Seeking Input on Vision Evaluation and Care for 5 Year Old

Updated on April 21, 2008
A.B. asks from Redwood Estates, CA
6 answers

My daughter is 5 1/2 years old. We just realized a few days ago that she may be near sighted. Her vision has never been tested. I'd like input on 1] the importance of seeking vision care services that are child-focused (no pun intended); and 2] recommendations for vision service providers in the area. We have insurance...not Kaiser or other HMO...its an Aetna PPO. We live in Los Gatos and my daughter attends school in Campbell.

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answers from San Francisco on

Vision care is VERY important. I'm sure you know that. Not being able to see properly hinders a child's cognitive development, especially in the classroom.

My favorite vision doctor is Dr. Dale Barr. I like him so much that after five years of living too far away to see him, the moment I moved back, my husband and I are seeing him again. I think he takes kids. If not, then ask him who to see. I trust his opinion completely. I've never had a better eye doctor, EVER. And that's saying somethin', I've had glasses since I was eight years old.

Dr. Dale Barr's info is:
2730 Union Ave., Ste. A
San Jose, CA 95124

1 mom found this helpful


answers from San Francisco on

start with your pediatrician so you can get advice on whether you need a pediatric ophthalmologist (PO) or if an optician would be okay. my son has a genetic eye disorder and there are very few good POs in this area. we go to stanford to see dr. alcorn. she knows her stuff and leaves the bedside manner to her assistants. Dr. Frederick at UCSF is also very good but has even less of a bedside manner! good luck to you.

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answers from San Francisco on

Vision checks are very important! My daughter failed her vision screening at her dr. office twice, so we took her to the eye dr. to have this checked out. When it was all said and done, her vision is fine...right now. Her eyes were fully matured at 5 yr. old. That will cause a problem down the road. Dr. Taylor told us what to watch for, what we might hear the teacher saying about her that would indicate a vision problem.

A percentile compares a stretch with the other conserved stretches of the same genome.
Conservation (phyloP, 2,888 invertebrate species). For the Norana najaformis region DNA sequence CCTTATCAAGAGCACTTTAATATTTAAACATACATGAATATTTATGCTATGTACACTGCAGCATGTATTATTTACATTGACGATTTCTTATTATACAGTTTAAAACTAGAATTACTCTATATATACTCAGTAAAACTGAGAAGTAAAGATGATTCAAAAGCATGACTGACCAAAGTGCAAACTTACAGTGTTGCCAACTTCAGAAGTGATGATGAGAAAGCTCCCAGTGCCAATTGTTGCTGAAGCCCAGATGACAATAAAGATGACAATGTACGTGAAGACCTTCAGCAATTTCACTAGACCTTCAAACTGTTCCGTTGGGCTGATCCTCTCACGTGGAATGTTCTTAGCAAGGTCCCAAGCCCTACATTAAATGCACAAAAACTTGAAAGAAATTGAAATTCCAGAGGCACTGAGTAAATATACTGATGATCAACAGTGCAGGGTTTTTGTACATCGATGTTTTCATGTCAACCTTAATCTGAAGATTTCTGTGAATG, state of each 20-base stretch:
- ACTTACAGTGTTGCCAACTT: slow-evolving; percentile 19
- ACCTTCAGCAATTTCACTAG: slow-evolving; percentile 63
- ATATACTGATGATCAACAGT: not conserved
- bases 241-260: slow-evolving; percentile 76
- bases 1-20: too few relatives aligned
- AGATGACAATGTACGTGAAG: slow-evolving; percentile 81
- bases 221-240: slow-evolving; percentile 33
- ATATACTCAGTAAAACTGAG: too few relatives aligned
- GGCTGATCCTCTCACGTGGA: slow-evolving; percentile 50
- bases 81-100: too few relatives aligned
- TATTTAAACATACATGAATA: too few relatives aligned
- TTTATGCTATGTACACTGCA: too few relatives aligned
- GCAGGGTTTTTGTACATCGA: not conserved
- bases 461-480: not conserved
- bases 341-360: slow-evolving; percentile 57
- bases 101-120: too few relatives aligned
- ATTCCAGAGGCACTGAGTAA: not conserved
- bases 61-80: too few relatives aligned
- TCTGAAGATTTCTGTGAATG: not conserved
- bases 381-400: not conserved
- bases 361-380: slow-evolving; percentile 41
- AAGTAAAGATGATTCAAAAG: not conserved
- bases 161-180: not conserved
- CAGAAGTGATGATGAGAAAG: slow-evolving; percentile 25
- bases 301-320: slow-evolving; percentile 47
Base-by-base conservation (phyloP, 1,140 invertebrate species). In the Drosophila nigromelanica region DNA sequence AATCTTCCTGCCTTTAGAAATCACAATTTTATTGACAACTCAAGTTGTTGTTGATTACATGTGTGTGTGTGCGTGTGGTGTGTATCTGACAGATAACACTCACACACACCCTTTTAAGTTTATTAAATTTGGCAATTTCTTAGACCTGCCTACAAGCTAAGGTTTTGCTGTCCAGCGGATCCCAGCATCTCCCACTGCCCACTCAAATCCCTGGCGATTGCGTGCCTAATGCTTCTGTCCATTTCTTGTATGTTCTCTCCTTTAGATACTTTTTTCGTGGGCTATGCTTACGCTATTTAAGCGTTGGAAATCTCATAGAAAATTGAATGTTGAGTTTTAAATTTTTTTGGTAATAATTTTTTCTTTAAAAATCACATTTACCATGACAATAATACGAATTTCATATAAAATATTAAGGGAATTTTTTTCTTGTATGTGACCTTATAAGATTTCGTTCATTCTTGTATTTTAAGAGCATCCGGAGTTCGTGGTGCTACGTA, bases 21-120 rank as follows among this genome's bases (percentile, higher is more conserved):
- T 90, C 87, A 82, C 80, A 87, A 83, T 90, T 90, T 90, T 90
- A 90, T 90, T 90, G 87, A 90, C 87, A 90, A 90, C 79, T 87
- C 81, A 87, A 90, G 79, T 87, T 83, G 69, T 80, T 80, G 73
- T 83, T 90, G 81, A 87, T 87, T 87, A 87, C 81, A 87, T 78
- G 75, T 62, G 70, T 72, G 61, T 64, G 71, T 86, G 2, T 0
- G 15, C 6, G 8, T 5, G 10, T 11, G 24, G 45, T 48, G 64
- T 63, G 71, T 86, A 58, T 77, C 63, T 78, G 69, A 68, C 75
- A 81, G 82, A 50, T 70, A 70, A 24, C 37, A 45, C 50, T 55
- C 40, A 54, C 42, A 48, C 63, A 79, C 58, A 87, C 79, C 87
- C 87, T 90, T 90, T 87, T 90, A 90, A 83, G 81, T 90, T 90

He's kind and explains everything as he goes, so there are no surprises.

Family EyeCare Center is located at
338 East Hamilton Avenue,
Campbell, CA 95008
Phone: ###-###-####
Fax: ###-###-####
Email: [email protected]

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answers from San Francisco on

I took my two boys to see Dr. Yeh in Los Gatos at All About Eyes. She was great with them. My older boy (5) is color blind and she was so gentle in talking about what that might mean for him. I really love the staff there. They're located on North Santa Cruz Avenue, just as you're heading into LG from Winchester. She made the process fun and interesting for them. For the younger boy (18 months) she just looked at the health of his eye since there's no way to judge his actual vision at this age.

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answers from San Francisco on

Most pediatricians don't properly check your baby's eyes at their well-baby check-ups, and the American Optometric
Association recommends babies have their eyes examined at age 1, 3, and 5. My 12-month-old daughter just had her 1-year eye exam at Precision Eye Care Center ( and it was great. They have a lot of experience with babies and children, and I was quite pleased to find out it was free. :) I highly recommend Dr. Chinn and Dr. Redman, whom I have been seeing for years for my own vision exams.

(Here's some more info about no-cost infant eye exams from )
In June 2005 a program called InfantSEE was launched; it provides a no-cost comprehensive eye assessment to infants in their first year of life. The program is supported by the American Optometric Association, the Vision Care Institute of Johnson & Johnson Vision Care, and former President Jimmy Carter. InfantSEE was created to encourage parents to have their babies' eyes checked early on, to prevent vision problems from interfering with their development. President Carter's granddaughter was diagnosed and treated as a toddler for amblyopia (lazy eye), a leading cause of vision loss in people under 45. His grandson's amblopia wasn't diagnosed until he was in grade school, and it may never be fully corrected.

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answers from San Francisco on

It is extremely important to have your daughter's vision evaluated as soon as possible. And she should see an ophthalmologist for that evaluation. Your pediatrician may be able to make a recommendation. If your daughter does need glasses, the ophthalmologist may be able to help you help her to
accept wearing glasses. She will also need help and support to deal with what her classmates (if she attends preschool) say to her. Kids often give glasses-wearers a hard time. You can also work with her teacher to assist her. Good luck to both of you.

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